With the help of food science, this authentic Turkish delight recipe from Narnia is as close to foolproof as a confectionery recipe can get. Perfectly chewy and sweet, “lokum” is traditionally vegan & gluten-free. Read on to find out its fascinating history, as well as all the key tips and troubleshooting suggestions for Turkish delight.
- 350g (scant 2 cups) white sugar (See Note 1)
- 175ml (3/4 cup) water (for syrup)
- 1.8g (1/4 teaspoon) citric acid (See Note 2)
- 70g (1/2 cup + 1 tablespoon) cornstarch
- 500ml (2 cups + 5 teaspoons) water (for cornstarch)
- 1 1/2 teaspoons rosewater (See Note 3)
- 10 drops of red food color (See Note 4)
- 30g (1/4 cup) cornstarch
- 80g (2/3 cup) cornstarch
- 45g (1/3 cup) powdered sugar
Notes on the Ingredients:
- Make sure the sugar is the regular white variety as the less processed yellow-looking ones will make it difficult to judge the final steps of this recipe where we partially depend on the color.
- You may substitute citric acid with either the same volume of cream of tartar, or quadruple the volume of lemon juice. 1 tbsp of lemon juice roughly equals 1/4 tsp of citric acid. However, unlike citric acid or cream of tartar, lemon juice will impart some flavor to your Turkish delight.
- Rose is an acquired taste. Therefore, to some, too much rosewater in the delights may make them taste soapy or perfumy. If you believe you might be in this category, halve the volume of rosewater the recipe calls for and you’ll get only the slightest hint. As written, the rose flavor in this recipe is quite muted—but certainly there to compliment the sugar. Feel free to increase the amount if you wish to have a more robust flavor. Not a rosewater fan at all? Try substituting with extracts: orange, mandarin, pomegranate, lemon, and mint are very common flavorings in Turkey. You could also try yuzu, almond, maple, cinnamon, root beer… sky is the limit. Be careful as extracts are often stronger than rosewater in the same amount. At least halving the volume would be a good idea.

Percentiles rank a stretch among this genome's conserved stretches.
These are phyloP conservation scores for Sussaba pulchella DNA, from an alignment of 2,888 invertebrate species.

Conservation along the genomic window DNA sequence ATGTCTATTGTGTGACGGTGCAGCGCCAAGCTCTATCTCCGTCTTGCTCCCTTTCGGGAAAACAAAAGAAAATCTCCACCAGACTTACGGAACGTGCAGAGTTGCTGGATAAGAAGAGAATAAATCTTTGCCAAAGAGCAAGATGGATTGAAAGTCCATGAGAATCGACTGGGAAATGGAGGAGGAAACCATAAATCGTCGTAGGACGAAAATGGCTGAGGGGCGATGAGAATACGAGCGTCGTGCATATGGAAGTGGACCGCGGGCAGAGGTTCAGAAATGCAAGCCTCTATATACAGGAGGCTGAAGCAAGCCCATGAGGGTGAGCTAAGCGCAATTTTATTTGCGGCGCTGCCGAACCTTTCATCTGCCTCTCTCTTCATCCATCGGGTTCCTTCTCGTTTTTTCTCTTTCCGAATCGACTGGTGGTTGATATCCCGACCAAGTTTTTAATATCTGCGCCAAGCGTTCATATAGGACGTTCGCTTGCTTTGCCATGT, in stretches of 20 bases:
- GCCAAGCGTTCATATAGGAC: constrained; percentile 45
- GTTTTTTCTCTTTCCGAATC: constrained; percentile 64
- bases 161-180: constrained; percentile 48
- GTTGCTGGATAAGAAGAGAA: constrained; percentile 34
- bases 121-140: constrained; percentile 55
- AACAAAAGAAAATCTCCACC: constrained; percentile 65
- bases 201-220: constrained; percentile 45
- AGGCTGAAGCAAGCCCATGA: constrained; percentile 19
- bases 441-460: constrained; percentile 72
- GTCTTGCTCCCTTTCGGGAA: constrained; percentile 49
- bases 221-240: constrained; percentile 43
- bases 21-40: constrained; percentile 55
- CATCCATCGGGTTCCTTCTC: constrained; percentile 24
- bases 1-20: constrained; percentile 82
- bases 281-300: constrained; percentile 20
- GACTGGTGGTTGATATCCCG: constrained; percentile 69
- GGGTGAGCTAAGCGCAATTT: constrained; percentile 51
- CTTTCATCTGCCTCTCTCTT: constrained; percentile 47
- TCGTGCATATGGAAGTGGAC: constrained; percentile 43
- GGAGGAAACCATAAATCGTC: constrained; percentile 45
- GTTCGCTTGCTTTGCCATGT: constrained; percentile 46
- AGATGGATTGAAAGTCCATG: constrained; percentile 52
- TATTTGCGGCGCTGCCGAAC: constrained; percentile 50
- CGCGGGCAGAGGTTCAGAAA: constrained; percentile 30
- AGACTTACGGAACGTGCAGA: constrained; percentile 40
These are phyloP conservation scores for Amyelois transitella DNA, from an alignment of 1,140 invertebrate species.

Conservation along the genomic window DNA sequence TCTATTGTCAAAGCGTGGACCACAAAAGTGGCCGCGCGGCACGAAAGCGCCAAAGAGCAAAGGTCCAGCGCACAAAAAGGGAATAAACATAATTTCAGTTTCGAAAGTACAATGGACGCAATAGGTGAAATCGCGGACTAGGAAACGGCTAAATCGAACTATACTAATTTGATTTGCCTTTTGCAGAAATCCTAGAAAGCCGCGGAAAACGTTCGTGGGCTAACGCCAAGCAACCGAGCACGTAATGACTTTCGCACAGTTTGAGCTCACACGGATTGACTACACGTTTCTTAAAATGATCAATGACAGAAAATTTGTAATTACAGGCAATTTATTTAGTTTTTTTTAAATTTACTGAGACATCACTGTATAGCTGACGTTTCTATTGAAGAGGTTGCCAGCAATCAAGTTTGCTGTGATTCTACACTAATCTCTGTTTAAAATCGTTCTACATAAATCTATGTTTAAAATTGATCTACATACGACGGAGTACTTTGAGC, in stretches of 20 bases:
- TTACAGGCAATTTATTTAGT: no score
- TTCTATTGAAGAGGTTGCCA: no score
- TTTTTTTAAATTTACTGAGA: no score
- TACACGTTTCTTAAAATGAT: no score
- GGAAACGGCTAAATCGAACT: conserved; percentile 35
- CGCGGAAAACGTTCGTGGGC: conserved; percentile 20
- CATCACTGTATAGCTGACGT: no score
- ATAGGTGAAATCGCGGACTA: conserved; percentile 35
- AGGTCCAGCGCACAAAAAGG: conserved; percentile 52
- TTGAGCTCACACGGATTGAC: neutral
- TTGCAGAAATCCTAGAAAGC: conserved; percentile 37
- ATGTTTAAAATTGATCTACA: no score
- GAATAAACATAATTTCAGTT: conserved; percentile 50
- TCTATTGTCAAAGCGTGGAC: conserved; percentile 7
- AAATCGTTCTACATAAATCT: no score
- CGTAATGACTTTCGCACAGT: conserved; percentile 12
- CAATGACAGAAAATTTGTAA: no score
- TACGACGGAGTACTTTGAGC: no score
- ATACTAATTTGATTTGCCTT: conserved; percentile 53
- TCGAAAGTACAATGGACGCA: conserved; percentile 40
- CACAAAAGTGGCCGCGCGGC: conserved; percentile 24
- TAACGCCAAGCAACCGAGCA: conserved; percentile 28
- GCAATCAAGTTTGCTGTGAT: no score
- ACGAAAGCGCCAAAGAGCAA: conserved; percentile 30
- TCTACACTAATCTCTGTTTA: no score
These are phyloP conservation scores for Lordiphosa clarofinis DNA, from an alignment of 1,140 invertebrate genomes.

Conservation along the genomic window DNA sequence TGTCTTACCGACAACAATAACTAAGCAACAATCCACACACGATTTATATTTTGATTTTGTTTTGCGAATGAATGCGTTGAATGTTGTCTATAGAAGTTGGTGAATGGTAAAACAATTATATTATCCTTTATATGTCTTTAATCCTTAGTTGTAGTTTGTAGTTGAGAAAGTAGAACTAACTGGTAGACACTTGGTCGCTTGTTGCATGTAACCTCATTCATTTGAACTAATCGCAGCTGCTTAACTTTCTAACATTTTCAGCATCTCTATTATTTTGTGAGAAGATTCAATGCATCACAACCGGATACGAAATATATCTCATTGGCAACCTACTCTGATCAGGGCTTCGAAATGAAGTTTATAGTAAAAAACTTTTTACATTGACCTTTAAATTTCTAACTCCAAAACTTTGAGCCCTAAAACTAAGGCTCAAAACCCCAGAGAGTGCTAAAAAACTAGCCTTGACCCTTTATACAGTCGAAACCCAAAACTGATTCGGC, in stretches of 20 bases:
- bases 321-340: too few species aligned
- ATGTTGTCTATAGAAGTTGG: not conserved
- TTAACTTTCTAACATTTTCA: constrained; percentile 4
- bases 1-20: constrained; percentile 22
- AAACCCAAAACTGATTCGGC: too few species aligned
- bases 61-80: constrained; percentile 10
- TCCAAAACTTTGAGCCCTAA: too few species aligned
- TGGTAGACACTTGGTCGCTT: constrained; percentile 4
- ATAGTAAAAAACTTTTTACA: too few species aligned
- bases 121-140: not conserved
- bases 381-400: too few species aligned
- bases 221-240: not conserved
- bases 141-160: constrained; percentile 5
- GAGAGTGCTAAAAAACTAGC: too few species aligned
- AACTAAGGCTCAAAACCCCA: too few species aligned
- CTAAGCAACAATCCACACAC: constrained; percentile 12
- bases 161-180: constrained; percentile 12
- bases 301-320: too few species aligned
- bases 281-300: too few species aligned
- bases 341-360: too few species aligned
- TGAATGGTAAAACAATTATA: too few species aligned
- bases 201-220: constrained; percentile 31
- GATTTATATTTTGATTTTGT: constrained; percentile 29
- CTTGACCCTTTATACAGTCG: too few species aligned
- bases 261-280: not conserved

- The intensity of food colors varies widely from brand to brand. I used Watkins (liquid), and the initial super bright red color got much paler a few days after lokum set—so you may want to go overboard with how much you add or use another brand in order to have a deep red color.
1. Add the sugar, citric acid, and water into a heavy-bottomed pan and mix until the sugar dissolves.
2. Bring the mixture to a boil on high heat, then lower the heat down to a simmer and wait until the syrup reaches 250°F (hard ball stage, See Note 1). Make sure to adjust this temperature for your kitchen’s altitude and observe the pan closely—a clipped candy thermometer will give the most reliable results. This should take 15-30 minutes depending on your stove’s heat output.
3. Meanwhile, prepare the cornstarch mixture by adding cornstarch and water to a jar. Close the lid and shake vigorously until there are no visible lumps of starch. Alternatively, thoroughly mix in a separate bowl.
4. Once the syrup reaches 250°F, turn off the heat and gradually add the just-shaken cornstarch mix into the pan, whisking continuously.
5. When all the cornstarch is incorporated, turn the heat on to medium-low and continue whisking until gelation. It should only take a few minutes for the mixture to thicken.